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 The Theatreguide.London Review

Caroline, Or Change
Playhouse Theatre   2018 - 2019

An object lesson in how casting, particularly of someone with real star power, can reshape a show, this revival of Tony Kushner and Jeanine Tesori's drama-set-to-music feels like an entirely different event from the version first seen at the National Theatre in 2008. And the difference is Sharon D Clarke.

Kushner's play is set in the American South in 1963, as the experiences of a liberal white family and their black maid encapsulate some of the complexities of race relations in that time and place.

Ten years ago the play seemed to be about the family, and the way these honourable, liberal, well-meaning Jews there's even a Communist grandfather discovered an unconscious racism in the mix of exploitation and patronisation in their treatment of their maid.

(The plot, along with the pun in the title, turns on the practice of letting Caroline keep any coins she finds in the clothes she launders, and everyone's mixed feelings about that clumsy attempt at charity.)

The powerful presence of Sharon D Clarke in the title role makes this unquestionably a play about Caroline, and it is all the better and stronger for that because, frankly, Caroline is the more interesting character.

The position of the black maid in white households in America has always been fraught with ambiguity. Caroline puts up with a dozen almost imperceptible insults a day because she desperately needs the money, and Clarke makes it clear that the slow eating-away at the maid's soul is the real drama to be seen here.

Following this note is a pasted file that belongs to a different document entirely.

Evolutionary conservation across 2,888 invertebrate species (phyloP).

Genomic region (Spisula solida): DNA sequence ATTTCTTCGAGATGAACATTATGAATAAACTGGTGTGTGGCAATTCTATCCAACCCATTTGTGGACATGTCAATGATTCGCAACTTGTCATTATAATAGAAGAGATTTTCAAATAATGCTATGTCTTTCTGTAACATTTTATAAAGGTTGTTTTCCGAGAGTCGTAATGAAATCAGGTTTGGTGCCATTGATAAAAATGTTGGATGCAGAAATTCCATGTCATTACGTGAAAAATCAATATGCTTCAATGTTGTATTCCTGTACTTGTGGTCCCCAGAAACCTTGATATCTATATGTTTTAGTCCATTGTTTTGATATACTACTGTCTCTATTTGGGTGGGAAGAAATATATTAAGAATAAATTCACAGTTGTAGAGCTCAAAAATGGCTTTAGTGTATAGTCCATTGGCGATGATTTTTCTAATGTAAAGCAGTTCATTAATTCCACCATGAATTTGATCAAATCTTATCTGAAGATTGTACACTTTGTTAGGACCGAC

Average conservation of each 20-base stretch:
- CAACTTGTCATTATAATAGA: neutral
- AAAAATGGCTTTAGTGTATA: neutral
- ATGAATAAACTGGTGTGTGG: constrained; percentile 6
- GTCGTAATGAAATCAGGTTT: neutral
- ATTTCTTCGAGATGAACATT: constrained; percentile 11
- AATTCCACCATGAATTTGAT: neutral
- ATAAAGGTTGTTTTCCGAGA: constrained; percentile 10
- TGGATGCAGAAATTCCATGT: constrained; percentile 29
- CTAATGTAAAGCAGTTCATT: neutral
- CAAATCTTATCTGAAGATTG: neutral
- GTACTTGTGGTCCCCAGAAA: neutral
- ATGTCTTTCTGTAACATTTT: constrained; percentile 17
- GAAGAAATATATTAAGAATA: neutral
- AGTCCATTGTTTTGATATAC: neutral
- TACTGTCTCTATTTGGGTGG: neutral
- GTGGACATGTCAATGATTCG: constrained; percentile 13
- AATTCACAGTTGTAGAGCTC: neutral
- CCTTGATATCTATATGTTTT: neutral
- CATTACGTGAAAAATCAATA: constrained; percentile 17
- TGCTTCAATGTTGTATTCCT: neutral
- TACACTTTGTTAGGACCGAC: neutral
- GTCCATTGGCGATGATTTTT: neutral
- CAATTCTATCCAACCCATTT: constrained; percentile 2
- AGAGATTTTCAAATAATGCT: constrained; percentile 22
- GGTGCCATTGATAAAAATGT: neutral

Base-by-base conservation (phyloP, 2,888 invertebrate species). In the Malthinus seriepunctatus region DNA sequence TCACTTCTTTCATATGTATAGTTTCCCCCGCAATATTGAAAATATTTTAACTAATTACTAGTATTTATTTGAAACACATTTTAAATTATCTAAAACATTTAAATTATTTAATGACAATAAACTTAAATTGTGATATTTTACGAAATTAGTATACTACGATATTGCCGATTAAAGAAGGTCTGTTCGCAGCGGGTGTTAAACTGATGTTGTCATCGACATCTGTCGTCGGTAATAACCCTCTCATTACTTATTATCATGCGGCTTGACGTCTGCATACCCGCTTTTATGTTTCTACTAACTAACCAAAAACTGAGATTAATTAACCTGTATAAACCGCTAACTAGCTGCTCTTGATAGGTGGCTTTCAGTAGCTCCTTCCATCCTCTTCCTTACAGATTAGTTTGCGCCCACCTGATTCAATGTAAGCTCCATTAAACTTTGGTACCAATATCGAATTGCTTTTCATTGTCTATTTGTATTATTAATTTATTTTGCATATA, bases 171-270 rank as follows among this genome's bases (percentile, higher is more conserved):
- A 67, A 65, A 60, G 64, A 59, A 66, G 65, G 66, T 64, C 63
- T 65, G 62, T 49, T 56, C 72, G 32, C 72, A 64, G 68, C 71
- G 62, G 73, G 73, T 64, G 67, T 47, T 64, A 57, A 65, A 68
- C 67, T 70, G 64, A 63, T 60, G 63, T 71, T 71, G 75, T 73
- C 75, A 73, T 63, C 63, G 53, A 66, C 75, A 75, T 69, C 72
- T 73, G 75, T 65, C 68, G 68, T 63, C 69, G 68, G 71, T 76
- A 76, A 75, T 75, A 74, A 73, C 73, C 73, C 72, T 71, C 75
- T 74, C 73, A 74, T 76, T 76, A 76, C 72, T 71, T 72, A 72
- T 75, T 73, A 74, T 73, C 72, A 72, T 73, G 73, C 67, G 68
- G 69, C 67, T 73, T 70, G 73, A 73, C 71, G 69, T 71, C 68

The play bears some resemblance to August Wilson's Fences in that both look with sympathy at the generation of African Americans just before the Civil Rights and Black Power movements, those who were aware of how far they had come and could only see the danger of loss in rocking the boat as their children were aching to do.

What Sharon D Clarke brings is a depth of characterisation that makes clear and emotionally overpowering that Caroline's resistance to change is built on a fear of what it will release in her.

It's all there in the text, in a climactic song in which Caroline briefly lets loose the accumulated rage of a lifetime of subservience. But it takes a performer with Clarke's dramatic power to bring that alive, and to have shown us enough boiling under the surface all along to make the moment both believable and frightening.

That big soliloquy is a very strong song, suggesting Rose's Turn from Gypsy, but with much more at stake. And there are a couple of other effective musical numbers, an expression of the younger African American generation's ambitions by Caroline's daughter (Abiona Omonua) and a comic song for the children.

But generally the almost-completely-sung-through score is a disappointment. Too many of Tony Kushner's lyrics are prose disguised as verse, shoehorned awkwardly into Jeanine Tesori's music, which itself too often sounds like recitatif or the lead-in to songs, determinedly resisting the temptation to burst into actual melody.

A touch of magical realism that has Caroline's washing machine and radio take human form to sing to her, along with a singing moon, seems a little too twee for a show of this seriousness and depth, and the only other performer to register is Lauren Ward as the lady of the house, who has an emotional drama of her own that is more distracting than involving.

The subject matter itself, the insight into a character too often taken for granted in drama just as her counterparts were in reality, and the presence of not only a real star but a powerful singing actress at its centre are what make this production a must-see.

Gerald Berkowitz

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Review - Caroline Or Change - Playhouse Theatre 2018